BAE Systems Apprentices Receive CRY Heart Screenings
The Mail, 19th July 2019
BAE Systems Apprentices in Barrow received free heart screenings organised by Cardiac Risk in the Young (CRY) at the suggestion of David Hughes, whose 28 year old son, Daniel, passed away suddenly of an undiagnosed heart condition in 2015. This condition was later diagnosed as Sudden Adult Death Syndrome (SADS) and since his death, his parents have worked with CRY to provide heart screenings for young people between the ages of 14 and 35; screenings which can detect underlying heart conditions like the one which took Daniel's life.
"From my own personal experience, having lost my son at the age of 28 from an undiagnosed heart condition, I can’t stress enough the importance of attending if you have an appointment," said David. "It only takes 15 minutes to have the ECG and, if it picks an issue up, the CRY team is on hand to provide advice."
Of the 101 BAE Systems apprentices who signed up for the screening event, two were referred for further testing and one have been recommended to have another test in the future.
According to David: "These figures show just how important screening is, the two young people who have been referred had no idea they had a problem when they arrived for work yesterday morning. I hope this is the start of a regular series of testing that could potentially save a life."
Justin Madders MP Offers Support for CRY Campaign
About My Area, 18th July 2019
Justin Madder MP gave his support to Cardiac Risk in the Young's (CRY) campaign for a national strategy to combat young, sudden cardiac death (YSCD) at a recent parliamentary event. He stated:
"Every week, 12 apparently fit and healthy young (aged 35 and under) people in the UK die suddenly from an undiagnosed heart defect. In 80% of these cases, there will have been no signs or symptoms until it is too late. It is important that we establish a national strategy for the prevention of young sudden cardiac death and ensure the government acts to prevent the hundreds of deaths of young people each year from these undiagnosed cardiac conditions."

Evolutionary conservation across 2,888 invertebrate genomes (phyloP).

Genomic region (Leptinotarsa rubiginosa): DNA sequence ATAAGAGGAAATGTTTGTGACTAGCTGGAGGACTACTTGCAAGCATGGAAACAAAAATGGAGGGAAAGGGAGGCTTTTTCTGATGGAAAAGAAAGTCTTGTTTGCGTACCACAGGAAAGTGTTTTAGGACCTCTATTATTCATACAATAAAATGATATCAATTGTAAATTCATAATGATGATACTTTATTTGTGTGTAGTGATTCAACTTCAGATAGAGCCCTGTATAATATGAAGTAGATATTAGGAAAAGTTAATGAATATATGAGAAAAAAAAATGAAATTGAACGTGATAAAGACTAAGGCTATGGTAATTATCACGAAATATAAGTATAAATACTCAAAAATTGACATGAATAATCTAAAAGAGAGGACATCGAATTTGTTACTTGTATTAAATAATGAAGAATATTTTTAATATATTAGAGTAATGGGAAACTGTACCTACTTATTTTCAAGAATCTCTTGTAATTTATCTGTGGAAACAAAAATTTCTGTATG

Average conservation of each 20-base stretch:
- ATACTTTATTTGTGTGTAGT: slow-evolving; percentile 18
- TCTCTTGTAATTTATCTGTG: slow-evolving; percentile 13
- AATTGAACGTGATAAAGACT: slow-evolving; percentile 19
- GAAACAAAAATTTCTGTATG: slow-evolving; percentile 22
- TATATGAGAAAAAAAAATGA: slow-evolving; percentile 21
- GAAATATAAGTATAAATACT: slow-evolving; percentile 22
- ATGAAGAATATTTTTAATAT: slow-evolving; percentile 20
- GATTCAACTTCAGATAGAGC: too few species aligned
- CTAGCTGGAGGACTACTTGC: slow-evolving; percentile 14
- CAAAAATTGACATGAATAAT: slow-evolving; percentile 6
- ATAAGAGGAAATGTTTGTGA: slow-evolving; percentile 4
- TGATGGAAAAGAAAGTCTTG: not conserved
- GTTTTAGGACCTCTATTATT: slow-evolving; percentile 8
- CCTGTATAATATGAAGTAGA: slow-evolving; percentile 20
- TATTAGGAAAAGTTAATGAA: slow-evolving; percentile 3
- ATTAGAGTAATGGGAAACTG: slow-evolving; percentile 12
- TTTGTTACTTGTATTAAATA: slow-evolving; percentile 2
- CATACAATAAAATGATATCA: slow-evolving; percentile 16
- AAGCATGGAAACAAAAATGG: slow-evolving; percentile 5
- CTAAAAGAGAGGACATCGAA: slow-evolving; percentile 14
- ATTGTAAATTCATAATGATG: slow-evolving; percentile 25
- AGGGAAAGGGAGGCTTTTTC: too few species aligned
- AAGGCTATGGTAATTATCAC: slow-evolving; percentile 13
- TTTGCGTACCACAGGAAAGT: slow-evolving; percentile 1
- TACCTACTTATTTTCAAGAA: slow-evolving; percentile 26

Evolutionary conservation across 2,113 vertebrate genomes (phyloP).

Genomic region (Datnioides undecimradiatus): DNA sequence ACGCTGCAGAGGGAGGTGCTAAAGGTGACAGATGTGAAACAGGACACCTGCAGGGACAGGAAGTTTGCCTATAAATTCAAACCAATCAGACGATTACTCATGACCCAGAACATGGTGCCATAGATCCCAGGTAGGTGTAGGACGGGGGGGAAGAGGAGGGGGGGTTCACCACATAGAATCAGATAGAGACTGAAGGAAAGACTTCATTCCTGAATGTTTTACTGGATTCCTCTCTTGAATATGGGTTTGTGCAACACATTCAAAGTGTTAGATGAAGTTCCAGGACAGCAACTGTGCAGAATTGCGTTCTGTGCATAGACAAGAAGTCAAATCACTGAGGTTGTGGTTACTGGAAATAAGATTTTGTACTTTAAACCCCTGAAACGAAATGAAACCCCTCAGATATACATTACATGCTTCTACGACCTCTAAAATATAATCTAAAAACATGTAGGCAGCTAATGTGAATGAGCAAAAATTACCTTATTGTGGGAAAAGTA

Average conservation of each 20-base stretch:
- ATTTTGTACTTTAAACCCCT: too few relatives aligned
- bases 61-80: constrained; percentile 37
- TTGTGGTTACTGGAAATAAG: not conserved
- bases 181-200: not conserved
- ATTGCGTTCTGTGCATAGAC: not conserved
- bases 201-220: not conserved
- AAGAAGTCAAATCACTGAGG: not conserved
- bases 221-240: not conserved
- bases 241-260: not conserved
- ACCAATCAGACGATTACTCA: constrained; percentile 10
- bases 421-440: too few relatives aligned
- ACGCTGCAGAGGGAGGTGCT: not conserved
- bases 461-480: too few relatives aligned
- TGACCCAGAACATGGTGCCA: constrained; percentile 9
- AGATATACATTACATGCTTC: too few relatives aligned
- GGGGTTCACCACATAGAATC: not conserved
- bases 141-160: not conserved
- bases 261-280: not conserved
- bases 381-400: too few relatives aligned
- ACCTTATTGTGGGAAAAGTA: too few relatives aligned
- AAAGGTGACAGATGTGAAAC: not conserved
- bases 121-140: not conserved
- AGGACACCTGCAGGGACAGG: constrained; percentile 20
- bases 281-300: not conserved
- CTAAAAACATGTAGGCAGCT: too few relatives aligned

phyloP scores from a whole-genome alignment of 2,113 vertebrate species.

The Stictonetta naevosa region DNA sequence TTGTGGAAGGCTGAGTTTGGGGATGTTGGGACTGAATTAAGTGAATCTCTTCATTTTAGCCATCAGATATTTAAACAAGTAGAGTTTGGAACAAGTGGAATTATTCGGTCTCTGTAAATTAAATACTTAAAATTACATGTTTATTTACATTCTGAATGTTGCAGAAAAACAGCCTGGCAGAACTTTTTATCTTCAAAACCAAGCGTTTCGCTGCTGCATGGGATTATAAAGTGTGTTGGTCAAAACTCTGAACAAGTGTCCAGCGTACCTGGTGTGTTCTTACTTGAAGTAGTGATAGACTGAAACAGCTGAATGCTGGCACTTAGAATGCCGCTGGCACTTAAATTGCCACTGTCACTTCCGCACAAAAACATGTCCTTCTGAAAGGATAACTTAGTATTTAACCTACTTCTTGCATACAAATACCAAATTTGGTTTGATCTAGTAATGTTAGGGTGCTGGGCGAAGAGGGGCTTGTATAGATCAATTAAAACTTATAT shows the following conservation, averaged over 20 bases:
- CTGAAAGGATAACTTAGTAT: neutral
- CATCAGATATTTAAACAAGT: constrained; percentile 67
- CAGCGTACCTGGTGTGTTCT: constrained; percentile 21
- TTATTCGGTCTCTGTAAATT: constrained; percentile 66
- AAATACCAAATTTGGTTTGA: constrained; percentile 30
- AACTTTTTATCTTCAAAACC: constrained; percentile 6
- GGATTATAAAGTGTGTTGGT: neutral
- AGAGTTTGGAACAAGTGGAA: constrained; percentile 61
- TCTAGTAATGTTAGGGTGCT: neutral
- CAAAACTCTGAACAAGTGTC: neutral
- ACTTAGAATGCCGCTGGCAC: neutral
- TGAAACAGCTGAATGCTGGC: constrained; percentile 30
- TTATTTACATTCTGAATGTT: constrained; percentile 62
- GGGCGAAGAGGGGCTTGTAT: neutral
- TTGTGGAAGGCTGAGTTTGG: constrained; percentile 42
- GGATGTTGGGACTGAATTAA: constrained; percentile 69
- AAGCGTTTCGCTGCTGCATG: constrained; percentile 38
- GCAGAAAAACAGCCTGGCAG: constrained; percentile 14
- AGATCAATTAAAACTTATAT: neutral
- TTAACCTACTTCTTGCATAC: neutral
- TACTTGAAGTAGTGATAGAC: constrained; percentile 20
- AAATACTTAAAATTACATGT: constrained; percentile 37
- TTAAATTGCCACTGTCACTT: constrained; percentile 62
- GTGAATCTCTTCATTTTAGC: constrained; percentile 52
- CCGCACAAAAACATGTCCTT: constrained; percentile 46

Tony Lloyd MP Offers Support to CRY in his Letter from Parliament
Rochdale Online, 18th July 2019
Cardiac Risk in the Young (CRY) is among the charities and projects to which MP Tony Lloyd offers his support in his 'Letter from Parliament'. He writes :
"In Parliament, I attended an event organised by the charity ‘Cardiac Risk in the Young’ (CRY) to lend my support to their ongoing campaign for a national strategy for the prevention of young sudden cardiac death. It often surprises people that every week, 12 apparently fit and healthy, young (aged 35 and under) people in the UK die suddenly from an undiagnosed heart defect. In 80% of these cases, there will have been no signs or symptoms until it is too late, which is why CRY believes screening is so vitally important... The government must create a national strategy to prevent the hundreds of deaths of young people each year from these undiagnosed cardiac conditions."
Epping Forest District Council Fund CRY Screening in Memory of Isabelle Tudisca
Epping Forest Guardian, 18th July 2019
Over 200 people attended the Epping Forest District funded screening event organised by Della Tudisca in memory of her daughter, Issy, who passed away due to an undiagnosed heart condition. Della has hosted six Cardiac Risk in the Young (CRY) screening events thus far. More than 1,350 young people have received screenings for potentially fatal underlying heart conditions due to her efforts which include running the London Marathon and completing the south coast 100km challenge in 24 hours to raise money for CRY.
Epping Forest District Council’s Public Health and Grant Aid programme funded the event with support from Buckhurst Hill Parish Council. The Grange Farm Trust and Colebrook Royals Football Club offered support by providing a venue and volunteers.
“The screenings are vital to both young people and their families to prevent tragedies, ” said Grange Farm deputy site manager, Tom Hyde; one of the many screened that day. “I’m surprised that something so simple that can save countless lives is not mandatory in schools. I found the process of undertaking the screening very relaxing and thanks to the professionalism and reassurance from the CRY Staff.”